Visual artists have a special gift that most of us don’t—they can use their skills to make memories manifest. They can capture those moments and render them impervious to the ravages of time and separation.
An artist’s work over the course of lifetime tells not only their stories, but also the stories of others.
Any student of human history can articulate the immeasurable value that viewing artwork from a particular period brings to our understanding of human history—in many cases the artwork is all that remains to tell the story of an entire group of people. Without art, we might know others have come before us, but we would be left without any sense of understanding of those others—their why’s and how’s.
The act of remembering is intimately interconnected with artwork, whether it is a song, a piece of writing, or an image we associate with a person, event, or experience. It is with this appreciation and understanding that family and friends celebrate the life and work of Brenda Dugger.
In the early 1960’s Brenda Dugger attended Hillcrest Elementary school.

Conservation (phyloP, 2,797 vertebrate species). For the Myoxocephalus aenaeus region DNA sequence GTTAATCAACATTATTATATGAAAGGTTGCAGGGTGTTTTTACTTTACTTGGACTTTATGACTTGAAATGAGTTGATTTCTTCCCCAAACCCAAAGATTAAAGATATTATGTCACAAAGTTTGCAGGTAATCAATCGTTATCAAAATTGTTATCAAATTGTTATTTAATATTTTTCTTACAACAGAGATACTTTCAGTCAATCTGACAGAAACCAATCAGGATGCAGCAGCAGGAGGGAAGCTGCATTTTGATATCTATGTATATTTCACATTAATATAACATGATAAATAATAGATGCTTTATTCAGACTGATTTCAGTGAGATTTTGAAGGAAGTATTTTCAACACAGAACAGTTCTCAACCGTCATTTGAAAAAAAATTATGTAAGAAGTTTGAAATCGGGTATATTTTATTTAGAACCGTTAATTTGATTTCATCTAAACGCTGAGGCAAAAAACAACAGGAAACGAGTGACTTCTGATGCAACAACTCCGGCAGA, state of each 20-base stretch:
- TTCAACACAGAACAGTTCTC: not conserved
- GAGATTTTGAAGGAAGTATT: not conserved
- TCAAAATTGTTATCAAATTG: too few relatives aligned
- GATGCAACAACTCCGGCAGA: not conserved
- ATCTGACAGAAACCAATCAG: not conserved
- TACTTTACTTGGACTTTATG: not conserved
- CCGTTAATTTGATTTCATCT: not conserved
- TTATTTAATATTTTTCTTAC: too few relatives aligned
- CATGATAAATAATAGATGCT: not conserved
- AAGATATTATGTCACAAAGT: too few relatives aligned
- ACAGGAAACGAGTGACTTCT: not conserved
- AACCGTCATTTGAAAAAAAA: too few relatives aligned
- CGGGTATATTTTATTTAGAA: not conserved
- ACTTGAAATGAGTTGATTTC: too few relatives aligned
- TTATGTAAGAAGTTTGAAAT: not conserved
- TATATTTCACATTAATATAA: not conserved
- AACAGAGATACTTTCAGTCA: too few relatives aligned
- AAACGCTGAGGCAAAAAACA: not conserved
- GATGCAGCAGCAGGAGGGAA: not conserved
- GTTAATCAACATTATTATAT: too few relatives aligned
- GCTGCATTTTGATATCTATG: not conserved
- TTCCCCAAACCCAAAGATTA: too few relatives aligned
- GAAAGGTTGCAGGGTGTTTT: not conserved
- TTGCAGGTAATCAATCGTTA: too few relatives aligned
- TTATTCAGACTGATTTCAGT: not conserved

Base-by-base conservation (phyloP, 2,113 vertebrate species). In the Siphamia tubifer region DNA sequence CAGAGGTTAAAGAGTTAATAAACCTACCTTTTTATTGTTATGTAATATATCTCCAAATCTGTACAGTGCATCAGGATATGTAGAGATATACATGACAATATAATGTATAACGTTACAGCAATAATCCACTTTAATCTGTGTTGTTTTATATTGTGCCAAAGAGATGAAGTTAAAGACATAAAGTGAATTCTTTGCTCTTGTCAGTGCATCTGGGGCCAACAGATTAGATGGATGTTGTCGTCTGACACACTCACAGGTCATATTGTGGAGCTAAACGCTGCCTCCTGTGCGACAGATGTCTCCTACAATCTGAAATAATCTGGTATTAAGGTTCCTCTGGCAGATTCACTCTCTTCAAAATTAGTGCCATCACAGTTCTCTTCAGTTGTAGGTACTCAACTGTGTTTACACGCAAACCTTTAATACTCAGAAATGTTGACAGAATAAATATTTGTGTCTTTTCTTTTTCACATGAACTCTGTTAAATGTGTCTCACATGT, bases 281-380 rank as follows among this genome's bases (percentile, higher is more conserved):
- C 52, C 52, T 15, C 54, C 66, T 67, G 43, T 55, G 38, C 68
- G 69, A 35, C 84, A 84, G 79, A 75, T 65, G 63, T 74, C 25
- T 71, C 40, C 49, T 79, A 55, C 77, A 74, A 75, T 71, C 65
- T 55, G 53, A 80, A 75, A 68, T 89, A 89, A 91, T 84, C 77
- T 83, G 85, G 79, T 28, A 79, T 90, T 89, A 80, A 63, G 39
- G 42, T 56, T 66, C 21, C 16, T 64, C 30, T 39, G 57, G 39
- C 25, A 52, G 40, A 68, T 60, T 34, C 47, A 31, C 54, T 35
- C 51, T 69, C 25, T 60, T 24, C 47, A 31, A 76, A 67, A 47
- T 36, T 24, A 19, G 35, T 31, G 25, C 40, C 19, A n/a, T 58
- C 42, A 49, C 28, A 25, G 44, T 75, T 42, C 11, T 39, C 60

There, her teachers began to notice a natural talent for visual art being expressed through this small child. Fortunately, Dugger’s parents were receptive to the encouragement of her teachers, and provided opportunities for Dugger to work with a variety of local artists to help develop her craft.
By age 13, Dugger was painting landscapes and ocean scenes. Dugger continued to study art all through her time at Morristown High School, then at Morristown-West, and at the University of Tennessee, she graduated with high honors with a degree in liberal arts, and a major in painting.
After college, Dugger added pencil drawing to her repertoire of media. During the 1980s, while living in Connecticut, Dugger became the sole pupil of Rudolph “Rhudy” Zallinger, a famous egg-tempera artist, who is perhaps best known for his painting, The Age of Reptiles, which is in the Peabody Museum. Zallinger was awarded a Pultizer Fellowship in Art in 1949 for his work. Dugger studied with Zallinger for several years, learning a variety of techniques, some dating back to the 1500’s before the invention of oil paint. Dugger fell in love with the medieval techniques, and used egg-tempera throughout the remainder of her life.
To celebrate the life and work of Brenda Dugger, the Dugger family has graciously agreed to allow Rose Center to exhibit a collection of her work.
The exhibit, titled “Brenda Dugger Remembered” opens on Friday, May 3 from 7 p.m. – 8 p.m.. Delicious refreshments will be provide by the Rose Service Guild. The reception and exhibit are free and open to the public. The exhibit runs through May and is available for viewing Monday – Friday, 9 a.m. – 5 p.m..